The National Federation of State High School Associations (NFHS) announced today that it is revising its previous guidance that classified sports by ‘potential infection risk” for COVID-19. After further examination of the issue by its Sports Medicine Advisory Committee (SMAC), the NFHS has eliminated its tiered “Potential Infection Risk by Sport” that classified sports as HIGH, MODERATE, or LOW risk for COVID transmission. 

The NFHS announcement noted that, “as our knowledge of how the virus that causes COVID-19 has evolved, we have increasingly recognized that transmission depends upon multiple factors that cannot be easily accounted for by simply dividing sports into three distinct categories of risk.”

Click Here to Access the Full NFHS Statement

The NFHS announcement is consistent with the views of US Lacrosse, which maintains the position that the sport of boys’ and girls’ lacrosse does not carry a high risk of coronavirus transmission or infection.

US Lacrosse’s Sports Science & Safety Committee has advised that the prevailing community infection rates appear to be the strongest predictor for athletes being infected, and proven cases of on-the-field coronavirus transmission remain relatively rare, particularly for sports played outdoors. 

The adjustment of the NFHS guidance could also open opportunities for youth lacrosse to resume in some parts of the country where state health departments had applied the initial NFHS designations to youth and amateur sports.  Boys’ lacrosse was initially grouped in the high-risk category and girls’ lacrosse was placed in the moderate risk category. 

“We applaud this position shift by the NFHS, and are hopeful that it will be embraced by various state health departments in their decision-making process as related to return to play guidelines,” said Ann Kitt Carpenetti, Vice President of Lacrosse Operations at US Lacrosse. “More than anything, we want boys and girls to have the opportunity to safely return to playing lacrosse in all communities. US Lacrosse will continue our outreach to the high school associations, leagues, and health departments of targeted states to request that they consider updating their positions and abandon their use of a sport risk classification list.”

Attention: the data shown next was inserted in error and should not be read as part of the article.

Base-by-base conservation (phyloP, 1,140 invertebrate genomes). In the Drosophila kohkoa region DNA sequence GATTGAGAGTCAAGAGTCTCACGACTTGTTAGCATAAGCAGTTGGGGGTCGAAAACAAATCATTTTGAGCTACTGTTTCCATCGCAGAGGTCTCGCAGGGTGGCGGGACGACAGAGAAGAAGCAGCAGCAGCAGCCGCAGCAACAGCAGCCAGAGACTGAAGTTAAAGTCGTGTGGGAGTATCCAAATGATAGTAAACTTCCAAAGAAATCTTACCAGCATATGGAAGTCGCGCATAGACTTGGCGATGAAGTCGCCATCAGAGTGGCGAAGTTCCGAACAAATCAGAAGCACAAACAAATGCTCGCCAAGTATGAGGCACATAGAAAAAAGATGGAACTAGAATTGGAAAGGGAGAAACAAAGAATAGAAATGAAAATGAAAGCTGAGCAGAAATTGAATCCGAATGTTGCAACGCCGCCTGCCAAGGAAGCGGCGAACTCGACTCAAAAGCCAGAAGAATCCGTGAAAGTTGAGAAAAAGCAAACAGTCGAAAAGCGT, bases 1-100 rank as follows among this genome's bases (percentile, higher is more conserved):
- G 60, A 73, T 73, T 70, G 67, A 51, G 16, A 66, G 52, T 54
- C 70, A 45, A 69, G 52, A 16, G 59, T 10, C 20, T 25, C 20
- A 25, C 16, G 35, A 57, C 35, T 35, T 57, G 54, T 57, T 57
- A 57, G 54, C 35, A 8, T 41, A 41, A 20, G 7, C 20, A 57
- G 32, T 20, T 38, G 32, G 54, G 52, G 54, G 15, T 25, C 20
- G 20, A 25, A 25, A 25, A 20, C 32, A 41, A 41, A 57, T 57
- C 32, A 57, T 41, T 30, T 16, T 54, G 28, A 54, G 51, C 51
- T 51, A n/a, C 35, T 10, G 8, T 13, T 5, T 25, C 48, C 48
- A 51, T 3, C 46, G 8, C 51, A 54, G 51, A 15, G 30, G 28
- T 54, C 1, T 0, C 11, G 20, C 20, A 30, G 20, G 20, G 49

The NFHS announcement advises decision makers to consider the following factors related to possible COVID-19 transmission as they consider their respective return plans for sports:

● COVID-19 rates of participants in any given sport are directly proportional to prevailing community disease rates.
● Participants in non-contact sports show lower rates of COVID-19 than contact sports.
● Participants in outdoor sports show lower rates of COVID-19 than indoor sports.
● Face mask use while participating in indoor sports results in COVID-19 rates comparable to the rates found in outdoor sports.
● The great majority of sports-related spread of COVID-19 does not appear to occur during sports participation, but from social contact. Maximizing efforts to prevent this type of spread remains paramount. Social distancing, mask use, staying home while ill, and proper hygiene must continue to be emphasized.

These findings and recommendations are consistent with the US Lacrosse’s Return to Play Guidance developed by its medical advisors on the Sports Science & Safety Committee. 

“Our committee applauds this latest update from NFHS, and in particular we want to thank our healthcare colleagues on the NFHS Sports Medicine Advisory Committee for their thoughtful input and guidance,” said Dr. Eugene Hong, chair of the Sports Science & Safety Committee. “As sports medicine healthcare professionals, we are all trying to work together to safely guide our athletes and communities back to sports and exercise, and we are doing the best we can given the evidence and expert opinion that we have available at this time. We strongly encourage the lacrosse community to follow local, state, and federal public health guidelines, and to take all appropriate measures on and off the field to mitigate the risk of COVID-19 transmission.”